Richard Strauss: Arabella

There was a great deal to admire in this performance, but I fear that asking
for more than to admire it on the work’s own terms would have been to ask the
impossible. A tale of operetta-ish Jane Austen — or is that of
Jane-Austen-ish operetta? — the libretto unfinished (and set as it was
written by Strauss, out of respect for Hofmannsthal), it is not a work that
makes it easy for one to care about its characters, nor indeed for their
plights, such as they are. Its outings other than in Strauss’s Germanic
heartland, and sometimes even there, veer dangerously close to that dubious
operatic phenomenon: the ‘vehicle’ for a star soprano. Yet Arabella herself
remains a curiously blank canvas on to whom men, and to a certain extent women,
project their fantasies. That is not in itself an unpromising idea, if one can
steer clear of misogyny: after all, one can say the same, up to a point, about
Lulu. But is Strauss’s — or indeed Hofmannsthal’s — heart really in it?
Is this ultimately more than an unsuccessful rehash of certain themes in
Der Rosenkavalier? Again, I remain to be convinced.

csm_04_68313f7eb8.pngAnja Harteros as Arabella and Hanna-Elisabeth M¸ller as Zdenka

Enough of doubts, anyway, at least for the moment. This was a splendid
performance. The Bavarian State Orchestra was on excellent form throughout,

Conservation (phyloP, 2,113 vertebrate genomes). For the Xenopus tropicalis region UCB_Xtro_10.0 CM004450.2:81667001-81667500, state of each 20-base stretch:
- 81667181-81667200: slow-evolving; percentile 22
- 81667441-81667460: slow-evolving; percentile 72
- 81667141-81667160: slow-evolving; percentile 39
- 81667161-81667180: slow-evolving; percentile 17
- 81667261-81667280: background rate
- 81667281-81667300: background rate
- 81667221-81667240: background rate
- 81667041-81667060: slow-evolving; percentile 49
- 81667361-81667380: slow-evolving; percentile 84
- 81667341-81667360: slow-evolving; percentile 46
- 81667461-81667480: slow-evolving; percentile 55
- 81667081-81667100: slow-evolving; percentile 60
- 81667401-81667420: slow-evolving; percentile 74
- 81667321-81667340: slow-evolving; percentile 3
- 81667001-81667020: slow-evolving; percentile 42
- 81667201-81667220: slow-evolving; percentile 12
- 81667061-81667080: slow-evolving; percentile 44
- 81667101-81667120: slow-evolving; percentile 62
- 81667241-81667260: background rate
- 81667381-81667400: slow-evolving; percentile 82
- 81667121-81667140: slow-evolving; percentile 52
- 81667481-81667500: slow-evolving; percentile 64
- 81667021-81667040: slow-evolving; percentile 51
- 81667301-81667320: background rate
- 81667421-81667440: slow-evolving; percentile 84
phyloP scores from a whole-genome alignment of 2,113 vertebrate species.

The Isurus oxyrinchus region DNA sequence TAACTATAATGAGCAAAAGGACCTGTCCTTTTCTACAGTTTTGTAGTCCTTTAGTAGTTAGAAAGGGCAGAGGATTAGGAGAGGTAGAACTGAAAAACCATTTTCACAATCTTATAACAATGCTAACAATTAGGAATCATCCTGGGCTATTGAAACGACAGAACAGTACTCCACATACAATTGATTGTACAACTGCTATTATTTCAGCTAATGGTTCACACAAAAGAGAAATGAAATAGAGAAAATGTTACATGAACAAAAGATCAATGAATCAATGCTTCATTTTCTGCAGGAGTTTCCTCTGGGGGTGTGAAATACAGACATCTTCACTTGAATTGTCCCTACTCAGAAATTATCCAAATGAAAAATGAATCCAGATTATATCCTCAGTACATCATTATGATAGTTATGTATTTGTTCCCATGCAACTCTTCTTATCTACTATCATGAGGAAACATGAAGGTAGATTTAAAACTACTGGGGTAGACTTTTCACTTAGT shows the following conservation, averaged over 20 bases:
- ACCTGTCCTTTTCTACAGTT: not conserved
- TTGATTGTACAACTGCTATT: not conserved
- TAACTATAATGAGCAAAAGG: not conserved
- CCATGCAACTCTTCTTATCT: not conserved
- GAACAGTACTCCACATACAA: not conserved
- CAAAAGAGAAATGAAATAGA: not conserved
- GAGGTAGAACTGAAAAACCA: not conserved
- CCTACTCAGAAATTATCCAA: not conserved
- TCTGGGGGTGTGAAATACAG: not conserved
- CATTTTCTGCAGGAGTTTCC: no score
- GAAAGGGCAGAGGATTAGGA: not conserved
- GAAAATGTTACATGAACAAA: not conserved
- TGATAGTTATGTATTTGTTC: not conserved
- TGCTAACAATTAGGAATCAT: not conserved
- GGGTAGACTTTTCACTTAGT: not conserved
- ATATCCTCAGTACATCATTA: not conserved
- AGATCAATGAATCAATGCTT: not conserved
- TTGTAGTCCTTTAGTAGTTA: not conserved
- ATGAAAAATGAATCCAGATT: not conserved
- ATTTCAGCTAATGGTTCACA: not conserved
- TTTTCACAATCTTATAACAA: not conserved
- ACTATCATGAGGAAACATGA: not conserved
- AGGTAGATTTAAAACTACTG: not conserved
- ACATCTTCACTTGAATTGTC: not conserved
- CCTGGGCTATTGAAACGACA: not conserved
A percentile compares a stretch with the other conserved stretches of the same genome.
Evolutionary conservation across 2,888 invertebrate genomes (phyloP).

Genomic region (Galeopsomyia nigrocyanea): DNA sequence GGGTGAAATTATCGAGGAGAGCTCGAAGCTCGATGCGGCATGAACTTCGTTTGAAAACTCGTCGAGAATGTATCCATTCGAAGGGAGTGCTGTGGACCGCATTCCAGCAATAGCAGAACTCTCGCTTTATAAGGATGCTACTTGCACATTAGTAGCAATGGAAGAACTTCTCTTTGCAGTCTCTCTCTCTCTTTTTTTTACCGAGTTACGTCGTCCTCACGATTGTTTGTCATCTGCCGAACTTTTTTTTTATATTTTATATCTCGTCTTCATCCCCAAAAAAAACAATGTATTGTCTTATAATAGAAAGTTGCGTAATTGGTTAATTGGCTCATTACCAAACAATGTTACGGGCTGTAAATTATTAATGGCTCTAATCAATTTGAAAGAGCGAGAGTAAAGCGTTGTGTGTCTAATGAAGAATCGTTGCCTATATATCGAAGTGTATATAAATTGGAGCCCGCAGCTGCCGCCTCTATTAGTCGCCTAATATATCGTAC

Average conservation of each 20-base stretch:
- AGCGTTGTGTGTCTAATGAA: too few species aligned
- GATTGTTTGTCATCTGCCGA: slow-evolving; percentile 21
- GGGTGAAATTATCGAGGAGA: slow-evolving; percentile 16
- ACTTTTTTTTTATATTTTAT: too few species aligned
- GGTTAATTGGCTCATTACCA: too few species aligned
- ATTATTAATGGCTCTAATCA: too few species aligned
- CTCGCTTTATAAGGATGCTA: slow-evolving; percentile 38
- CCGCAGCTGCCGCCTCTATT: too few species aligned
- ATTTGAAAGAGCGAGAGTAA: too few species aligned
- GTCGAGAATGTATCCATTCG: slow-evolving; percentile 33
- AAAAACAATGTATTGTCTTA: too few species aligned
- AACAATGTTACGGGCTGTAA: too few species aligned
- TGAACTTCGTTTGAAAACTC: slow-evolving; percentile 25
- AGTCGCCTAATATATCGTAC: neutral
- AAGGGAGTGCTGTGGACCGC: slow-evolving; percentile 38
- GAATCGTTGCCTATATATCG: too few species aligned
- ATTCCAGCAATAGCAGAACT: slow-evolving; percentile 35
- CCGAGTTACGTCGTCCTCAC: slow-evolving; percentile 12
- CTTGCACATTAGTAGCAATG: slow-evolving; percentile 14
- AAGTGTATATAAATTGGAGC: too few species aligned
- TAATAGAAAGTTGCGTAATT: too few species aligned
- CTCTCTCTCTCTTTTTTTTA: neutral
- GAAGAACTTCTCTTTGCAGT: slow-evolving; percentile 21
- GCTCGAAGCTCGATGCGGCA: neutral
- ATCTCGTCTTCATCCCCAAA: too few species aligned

Strauss’s orchestral sound perfectly captured, with enough clarity and, at
times, irony to guard against the sentimentality that is perhaps more of a
snare in this opera than any of his. (And yes, I include Rosenkavalier
in that.) Philippe Jordan clearly knew the score and communicated its twists
and turns admirably. Waltz and other rhythms were well pointed, phrases taking
their place within a greater whole to highly convincing effect. My only real
misgiving was that very difficult end to the final act. One should certainly
feel the accelerando and its frankly sexual implications, but here, as
so often, the gear change seemed unprepared. It is perhaps only fair to point
out that it is something very few conductors manage to
pull off. (Sawallisch, Keilberth, and Bˆhm spring instantly to mind, but then,
without an encyclopÊdic knowledge of the discography, I am floundering. I seem
to remember Christoph von Dohn·nyi, always a fine Strauss conductor,
convincing here too at Covent Garden; he certainly did in the score as a
whole.) Jordan’s achievements here were real — and greatly appreciated, as
were those of this magnificent orchestra.

csm_11_b61d2dfbcf.pngEir Inderhaug (Die Fiakermilli, vorne), Ensemble, Chor und Statisterie

Anja Harteros had been due to sing Arabella in that 2008
, but cancelled; this time, she was present, and that made all
the difference. (Her substitute had, sadly, left a great deal to be desired.)
Harteros, like Karita Mattila at Covent Garden in 2004 made the most of the
role, turning Arabella into as convincing a flesh-and-blood woman as one could
imagine, without distorting unduly the frustrating ‘purity’ of the role.
This was a graceful and — in the final scene — sexy portrayal, sung with
consummate ease, beauty, and indeed commitment. One could not have asked for
more. Thomas Johannes Mayer contributed equally to the sexual frisson at the
end. His performance as Mandryka was dark, even on occasion demonic, fully
living up to the high hopes Hofmannsthal seems to have entertained for the
character and — who knows? — might actually have accomplished more fully,
had he lived. Mayer’s
Wagner singing
is by now well known; he is clearly an equally fine
Straussian. Hanna-Elisabeth M¸ller’s Zdenka was lively, spirited,